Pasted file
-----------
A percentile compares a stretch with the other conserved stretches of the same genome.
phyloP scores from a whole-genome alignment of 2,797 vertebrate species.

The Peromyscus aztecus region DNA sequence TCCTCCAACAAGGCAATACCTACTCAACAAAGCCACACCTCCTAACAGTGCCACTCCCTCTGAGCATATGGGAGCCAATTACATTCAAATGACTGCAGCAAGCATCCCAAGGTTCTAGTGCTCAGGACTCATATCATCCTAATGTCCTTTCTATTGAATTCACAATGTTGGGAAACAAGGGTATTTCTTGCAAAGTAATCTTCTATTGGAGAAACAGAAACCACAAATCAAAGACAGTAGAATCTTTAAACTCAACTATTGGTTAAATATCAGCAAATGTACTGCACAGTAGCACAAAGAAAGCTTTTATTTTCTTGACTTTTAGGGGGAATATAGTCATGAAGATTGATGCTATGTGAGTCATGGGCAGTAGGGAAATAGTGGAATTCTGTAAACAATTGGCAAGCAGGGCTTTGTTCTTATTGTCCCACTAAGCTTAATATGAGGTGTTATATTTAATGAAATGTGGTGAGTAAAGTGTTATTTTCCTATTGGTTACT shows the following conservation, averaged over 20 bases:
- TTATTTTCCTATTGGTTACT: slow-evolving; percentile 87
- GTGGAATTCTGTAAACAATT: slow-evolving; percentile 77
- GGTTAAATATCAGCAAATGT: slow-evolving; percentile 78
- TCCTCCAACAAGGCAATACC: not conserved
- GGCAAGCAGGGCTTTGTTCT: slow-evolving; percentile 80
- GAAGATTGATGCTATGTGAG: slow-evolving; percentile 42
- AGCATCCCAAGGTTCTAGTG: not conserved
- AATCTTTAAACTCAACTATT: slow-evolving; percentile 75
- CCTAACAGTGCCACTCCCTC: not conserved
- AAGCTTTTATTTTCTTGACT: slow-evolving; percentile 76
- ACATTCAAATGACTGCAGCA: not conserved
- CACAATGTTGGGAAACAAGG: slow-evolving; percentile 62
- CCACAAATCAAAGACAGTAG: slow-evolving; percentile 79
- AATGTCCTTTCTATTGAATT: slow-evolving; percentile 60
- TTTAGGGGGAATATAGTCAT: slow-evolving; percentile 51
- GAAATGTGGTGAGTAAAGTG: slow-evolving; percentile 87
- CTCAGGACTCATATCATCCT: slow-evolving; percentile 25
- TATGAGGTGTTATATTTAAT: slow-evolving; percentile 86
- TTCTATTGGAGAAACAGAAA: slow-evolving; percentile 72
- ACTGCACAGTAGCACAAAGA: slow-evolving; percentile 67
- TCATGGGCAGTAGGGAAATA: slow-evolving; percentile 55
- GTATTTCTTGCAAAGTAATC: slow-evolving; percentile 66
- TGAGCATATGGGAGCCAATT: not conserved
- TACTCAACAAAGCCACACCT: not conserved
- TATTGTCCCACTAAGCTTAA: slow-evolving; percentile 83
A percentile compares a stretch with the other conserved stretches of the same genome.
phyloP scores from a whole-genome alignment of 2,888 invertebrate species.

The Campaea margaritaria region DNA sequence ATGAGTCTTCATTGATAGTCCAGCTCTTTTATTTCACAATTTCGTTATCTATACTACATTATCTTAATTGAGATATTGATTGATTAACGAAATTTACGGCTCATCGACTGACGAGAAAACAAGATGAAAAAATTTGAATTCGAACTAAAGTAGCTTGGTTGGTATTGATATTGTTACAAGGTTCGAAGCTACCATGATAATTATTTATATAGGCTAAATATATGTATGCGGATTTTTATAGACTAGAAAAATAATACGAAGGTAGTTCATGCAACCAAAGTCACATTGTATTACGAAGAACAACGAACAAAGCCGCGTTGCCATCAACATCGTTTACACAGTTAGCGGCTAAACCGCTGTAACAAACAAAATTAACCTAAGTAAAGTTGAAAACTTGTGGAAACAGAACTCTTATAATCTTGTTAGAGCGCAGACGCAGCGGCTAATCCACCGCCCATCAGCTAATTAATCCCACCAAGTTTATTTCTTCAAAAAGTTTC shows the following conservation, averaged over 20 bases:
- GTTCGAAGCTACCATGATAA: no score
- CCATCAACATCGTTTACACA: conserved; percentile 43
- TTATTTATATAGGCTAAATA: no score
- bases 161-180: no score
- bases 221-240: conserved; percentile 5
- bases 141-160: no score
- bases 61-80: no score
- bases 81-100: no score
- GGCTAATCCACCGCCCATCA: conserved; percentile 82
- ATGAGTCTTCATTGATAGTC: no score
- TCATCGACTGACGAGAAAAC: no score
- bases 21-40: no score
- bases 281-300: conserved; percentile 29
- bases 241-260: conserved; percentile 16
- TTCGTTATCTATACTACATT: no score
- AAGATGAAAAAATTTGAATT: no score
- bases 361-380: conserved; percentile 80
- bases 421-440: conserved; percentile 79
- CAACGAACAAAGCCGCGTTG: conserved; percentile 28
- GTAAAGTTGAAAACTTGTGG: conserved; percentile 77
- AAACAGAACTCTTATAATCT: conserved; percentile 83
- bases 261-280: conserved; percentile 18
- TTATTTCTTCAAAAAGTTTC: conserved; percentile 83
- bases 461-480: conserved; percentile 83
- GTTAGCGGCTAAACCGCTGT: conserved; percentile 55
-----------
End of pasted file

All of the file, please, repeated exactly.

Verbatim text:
A percentile compares a stretch with the other conserved stretches of the same genome.
phyloP scores from a whole-genome alignment of 2,797 vertebrate species.

The Peromyscus aztecus region DNA sequence TCCTCCAACAAGGCAATACCTACTCAACAAAGCCACACCTCCTAACAGTGCCACTCCCTCTGAGCATATGGGAGCCAATTACATTCAAATGACTGCAGCAAGCATCCCAAGGTTCTAGTGCTCAGGACTCATATCATCCTAATGTCCTTTCTATTGAATTCACAATGTTGGGAAACAAGGGTATTTCTTGCAAAGTAATCTTCTATTGGAGAAACAGAAACCACAAATCAAAGACAGTAGAATCTTTAAACTCAACTATTGGTTAAATATCAGCAAATGTACTGCACAGTAGCACAAAGAAAGCTTTTATTTTCTTGACTTTTAGGGGGAATATAGTCATGAAGATTGATGCTATGTGAGTCATGGGCAGTAGGGAAATAGTGGAATTCTGTAAACAATTGGCAAGCAGGGCTTTGTTCTTATTGTCCCACTAAGCTTAATATGAGGTGTTATATTTAATGAAATGTGGTGAGTAAAGTGTTATTTTCCTATTGGTTACT shows the following conservation, averaged over 20 bases:
- TTATTTTCCTATTGGTTACT: slow-evolving; percentile 87
- GTGGAATTCTGTAAACAATT: slow-evolving; percentile 77
- GGTTAAATATCAGCAAATGT: slow-evolving; percentile 78
- TCCTCCAACAAGGCAATACC: not conserved
- GGCAAGCAGGGCTTTGTTCT: slow-evolving; percentile 80
- GAAGATTGATGCTATGTGAG: slow-evolving; percentile 42
- AGCATCCCAAGGTTCTAGTG: not conserved
- AATCTTTAAACTCAACTATT: slow-evolving; percentile 75
- CCTAACAGTGCCACTCCCTC: not conserved
- AAGCTTTTATTTTCTTGACT: slow-evolving; percentile 76
- ACATTCAAATGACTGCAGCA: not conserved
- CACAATGTTGGGAAACAAGG: slow-evolving; percentile 62
- CCACAAATCAAAGACAGTAG: slow-evolving; percentile 79
- AATGTCCTTTCTATTGAATT: slow-evolving; percentile 60
- TTTAGGGGGAATATAGTCAT: slow-evolving; percentile 51
- GAAATGTGGTGAGTAAAGTG: slow-evolving; percentile 87
- CTCAGGACTCATATCATCCT: slow-evolving; percentile 25
- TATGAGGTGTTATATTTAAT: slow-evolving; percentile 86
- TTCTATTGGAGAAACAGAAA: slow-evolving; percentile 72
- ACTGCACAGTAGCACAAAGA: slow-evolving; percentile 67
- TCATGGGCAGTAGGGAAATA: slow-evolving; percentile 55
- GTATTTCTTGCAAAGTAATC: slow-evolving; percentile 66
- TGAGCATATGGGAGCCAATT: not conserved
- TACTCAACAAAGCCACACCT: not conserved
- TATTGTCCCACTAAGCTTAA: slow-evolving; percentile 83
A percentile compares a stretch with the other conserved stretches of the same genome.
phyloP scores from a whole-genome alignment of 2,888 invertebrate species.

The Campaea margaritaria region DNA sequence ATGAGTCTTCATTGATAGTCCAGCTCTTTTATTTCACAATTTCGTTATCTATACTACATTATCTTAATTGAGATATTGATTGATTAACGAAATTTACGGCTCATCGACTGACGAGAAAACAAGATGAAAAAATTTGAATTCGAACTAAAGTAGCTTGGTTGGTATTGATATTGTTACAAGGTTCGAAGCTACCATGATAATTATTTATATAGGCTAAATATATGTATGCGGATTTTTATAGACTAGAAAAATAATACGAAGGTAGTTCATGCAACCAAAGTCACATTGTATTACGAAGAACAACGAACAAAGCCGCGTTGCCATCAACATCGTTTACACAGTTAGCGGCTAAACCGCTGTAACAAACAAAATTAACCTAAGTAAAGTTGAAAACTTGTGGAAACAGAACTCTTATAATCTTGTTAGAGCGCAGACGCAGCGGCTAATCCACCGCCCATCAGCTAATTAATCCCACCAAGTTTATTTCTTCAAAAAGTTTC shows the following conservation, averaged over 20 bases:
- GTTCGAAGCTACCATGATAA: no score
- CCATCAACATCGTTTACACA: conserved; percentile 43
- TTATTTATATAGGCTAAATA: no score
- bases 161-180: no score
- bases 221-240: conserved; percentile 5
- bases 141-160: no score
- bases 61-80: no score
- bases 81-100: no score
- GGCTAATCCACCGCCCATCA: conserved; percentile 82
- ATGAGTCTTCATTGATAGTC: no score
- TCATCGACTGACGAGAAAAC: no score
- bases 21-40: no score
- bases 281-300: conserved; percentile 29
- bases 241-260: conserved; percentile 16
- TTCGTTATCTATACTACATT: no score
- AAGATGAAAAAATTTGAATT: no score
- bases 361-380: conserved; percentile 80
- bases 421-440: conserved; percentile 79
- CAACGAACAAAGCCGCGTTG: conserved; percentile 28
- GTAAAGTTGAAAACTTGTGG: conserved; percentile 77
- AAACAGAACTCTTATAATCT: conserved; percentile 83
- bases 261-280: conserved; percentile 18
- TTATTTCTTCAAAAAGTTTC: conserved; percentile 83
- bases 461-480: conserved; percentile 83
- GTTAGCGGCTAAACCGCTGT: conserved; percentile 55